Organisms living in an aquatic environment face specific stresses which, through evolutionary time, have given rise to ingenious structural and physiological adaptations. These stresses include life in an anaerobic (anoxic) environment, high salinity, concentration of toxic compounds, and extreme fluctuations in water level. For many plants and microorganisms the most severe stress is shortage or absence of oxygen in the soil. Without oxygen, plant and animal respiration occurs only through anaerobic metabolic pathways, slower and less efficient than aerobic pathways. Many bacteria, essential decomposers in wetland food webs, are obligatory or facultative anaerobes. They use metabolic pathways based on sulfur compounds—not oxygen—as the electron acceptors. Many plants have stems, leaves and roots which contain air spaces permitting transfer of oxygen from above water structures to submerged plant parts. The submerged basal leaves of Water Lobelia (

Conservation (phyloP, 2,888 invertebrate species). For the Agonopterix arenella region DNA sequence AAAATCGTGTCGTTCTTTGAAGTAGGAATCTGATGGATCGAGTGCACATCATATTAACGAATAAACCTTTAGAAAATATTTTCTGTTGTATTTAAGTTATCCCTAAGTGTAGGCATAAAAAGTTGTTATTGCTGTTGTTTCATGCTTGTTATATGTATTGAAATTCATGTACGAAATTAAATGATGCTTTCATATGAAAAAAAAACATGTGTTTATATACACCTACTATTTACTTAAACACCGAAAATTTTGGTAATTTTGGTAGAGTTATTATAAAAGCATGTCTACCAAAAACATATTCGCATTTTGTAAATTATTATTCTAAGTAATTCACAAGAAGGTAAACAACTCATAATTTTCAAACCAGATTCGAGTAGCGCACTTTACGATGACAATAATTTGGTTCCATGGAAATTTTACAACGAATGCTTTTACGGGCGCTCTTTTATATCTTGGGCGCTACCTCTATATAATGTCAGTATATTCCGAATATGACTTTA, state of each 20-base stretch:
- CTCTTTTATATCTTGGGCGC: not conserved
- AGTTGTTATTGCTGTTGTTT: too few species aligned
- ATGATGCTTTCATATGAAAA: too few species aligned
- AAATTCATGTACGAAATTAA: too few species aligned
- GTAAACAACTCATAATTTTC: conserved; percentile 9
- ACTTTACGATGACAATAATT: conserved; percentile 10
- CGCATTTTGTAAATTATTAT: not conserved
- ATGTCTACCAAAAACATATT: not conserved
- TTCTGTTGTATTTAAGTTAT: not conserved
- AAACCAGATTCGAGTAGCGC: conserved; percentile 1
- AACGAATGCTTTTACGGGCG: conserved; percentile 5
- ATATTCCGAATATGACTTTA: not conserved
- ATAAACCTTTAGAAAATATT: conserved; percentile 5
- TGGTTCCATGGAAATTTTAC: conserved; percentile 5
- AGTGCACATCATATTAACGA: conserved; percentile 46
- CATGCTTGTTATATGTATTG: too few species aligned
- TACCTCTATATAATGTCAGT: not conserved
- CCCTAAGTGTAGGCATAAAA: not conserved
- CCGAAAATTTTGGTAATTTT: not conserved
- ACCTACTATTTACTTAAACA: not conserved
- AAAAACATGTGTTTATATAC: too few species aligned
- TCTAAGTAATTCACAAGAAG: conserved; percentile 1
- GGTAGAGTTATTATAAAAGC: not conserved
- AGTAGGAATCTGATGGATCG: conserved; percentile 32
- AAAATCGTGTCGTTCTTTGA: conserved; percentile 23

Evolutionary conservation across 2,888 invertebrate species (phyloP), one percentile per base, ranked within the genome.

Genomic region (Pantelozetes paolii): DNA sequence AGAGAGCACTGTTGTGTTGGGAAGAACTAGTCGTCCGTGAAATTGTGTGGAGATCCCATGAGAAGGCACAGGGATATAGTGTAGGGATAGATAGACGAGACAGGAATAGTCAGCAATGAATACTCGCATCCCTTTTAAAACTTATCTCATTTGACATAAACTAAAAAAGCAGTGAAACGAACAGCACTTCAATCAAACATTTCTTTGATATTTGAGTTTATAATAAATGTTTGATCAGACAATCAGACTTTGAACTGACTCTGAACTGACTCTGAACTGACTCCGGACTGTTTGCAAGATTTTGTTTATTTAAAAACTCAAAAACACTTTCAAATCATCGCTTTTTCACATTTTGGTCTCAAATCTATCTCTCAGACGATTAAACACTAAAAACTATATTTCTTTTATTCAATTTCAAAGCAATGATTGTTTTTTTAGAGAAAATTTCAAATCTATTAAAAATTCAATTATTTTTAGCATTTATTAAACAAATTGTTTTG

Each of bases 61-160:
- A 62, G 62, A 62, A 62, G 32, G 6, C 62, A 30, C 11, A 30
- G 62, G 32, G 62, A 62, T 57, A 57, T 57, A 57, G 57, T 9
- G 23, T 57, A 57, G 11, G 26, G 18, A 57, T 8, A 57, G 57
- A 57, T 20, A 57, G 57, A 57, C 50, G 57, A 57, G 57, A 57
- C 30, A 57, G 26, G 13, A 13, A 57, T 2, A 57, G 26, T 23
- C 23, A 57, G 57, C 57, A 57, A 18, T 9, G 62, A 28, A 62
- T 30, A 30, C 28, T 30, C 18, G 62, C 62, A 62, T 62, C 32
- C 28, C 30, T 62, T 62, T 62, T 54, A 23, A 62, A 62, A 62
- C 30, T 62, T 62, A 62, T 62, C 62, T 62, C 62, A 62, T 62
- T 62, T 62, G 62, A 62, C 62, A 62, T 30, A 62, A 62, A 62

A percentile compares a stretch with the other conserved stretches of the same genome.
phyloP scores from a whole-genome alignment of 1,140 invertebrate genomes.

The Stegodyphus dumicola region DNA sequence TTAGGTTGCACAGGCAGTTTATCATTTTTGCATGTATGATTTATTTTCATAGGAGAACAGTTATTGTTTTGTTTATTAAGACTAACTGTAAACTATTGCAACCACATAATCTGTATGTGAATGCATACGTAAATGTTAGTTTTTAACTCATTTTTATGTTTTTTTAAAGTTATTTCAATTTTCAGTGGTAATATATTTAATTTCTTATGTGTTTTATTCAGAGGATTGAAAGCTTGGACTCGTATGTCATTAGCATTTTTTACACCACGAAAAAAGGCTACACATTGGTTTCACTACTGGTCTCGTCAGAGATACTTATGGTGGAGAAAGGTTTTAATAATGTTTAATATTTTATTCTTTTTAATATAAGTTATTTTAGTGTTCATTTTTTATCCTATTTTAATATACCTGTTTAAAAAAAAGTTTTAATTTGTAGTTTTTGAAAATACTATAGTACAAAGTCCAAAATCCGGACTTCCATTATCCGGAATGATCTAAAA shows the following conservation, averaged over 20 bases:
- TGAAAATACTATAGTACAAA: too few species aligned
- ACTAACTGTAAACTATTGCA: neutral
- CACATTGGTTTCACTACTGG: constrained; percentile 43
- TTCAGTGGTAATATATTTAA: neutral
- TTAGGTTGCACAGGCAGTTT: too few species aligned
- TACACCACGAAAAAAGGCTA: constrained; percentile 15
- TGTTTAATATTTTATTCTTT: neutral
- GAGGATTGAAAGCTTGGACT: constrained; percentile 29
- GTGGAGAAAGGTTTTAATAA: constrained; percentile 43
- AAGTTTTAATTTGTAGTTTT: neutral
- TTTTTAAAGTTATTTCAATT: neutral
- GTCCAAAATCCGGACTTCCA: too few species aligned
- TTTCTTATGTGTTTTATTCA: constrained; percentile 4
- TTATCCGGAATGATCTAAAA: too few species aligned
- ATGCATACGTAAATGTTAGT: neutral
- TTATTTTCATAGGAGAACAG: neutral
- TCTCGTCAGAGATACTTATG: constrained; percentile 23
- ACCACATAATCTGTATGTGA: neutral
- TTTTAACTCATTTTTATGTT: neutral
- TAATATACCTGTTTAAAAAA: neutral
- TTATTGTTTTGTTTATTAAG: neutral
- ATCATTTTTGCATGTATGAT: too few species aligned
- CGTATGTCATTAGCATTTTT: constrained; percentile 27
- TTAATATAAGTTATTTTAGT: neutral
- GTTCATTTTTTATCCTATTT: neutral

), a common plant of coastal pond shores, are hollow. Emergent flower-bearing stems pump oxygen down to these hollow leaves and to growing roots. Floating leaves of water lilies do the same.
Wetland plants have far higher percentages of pore space in their tissues than do terrestrial plants. Trees of bottom land hardwood forests, cypress swamps, and coastal mangrove swamps have adventitious roots, emergent “knees” and prop roots which facilitate the transfer of atmospheric oxygen to submerged trunks and roots. Life history strategies in plants and animals often are adapted to life in aquatic environments. Pond shore plants growing in moist peaty sand above the water’s edge, such as the carnivorous sundews (Drosera), lie dormant on pond shores in years of high water and germinate, grow quickly, flower and set seed when drought years expose expanses of shore.
Plants growing in salty coastal environments have the difficulty of surviving salt stress. Salt can be toxic to plant cells and tissue, or it can be disruptive to cellular osmotic balance. Salt marsh plants and plants of the coastal prairie in the Everglades are halophytic, or salt loving organisms. They have adaptations for removal of salt from tissues and salt separation from sensitive tissues. Vertebrate and invertebrate animals also have structural, physiological and behavioral modifications which allow them to thrive in wetland environments. Some of these are mentioned in the site descriptions below.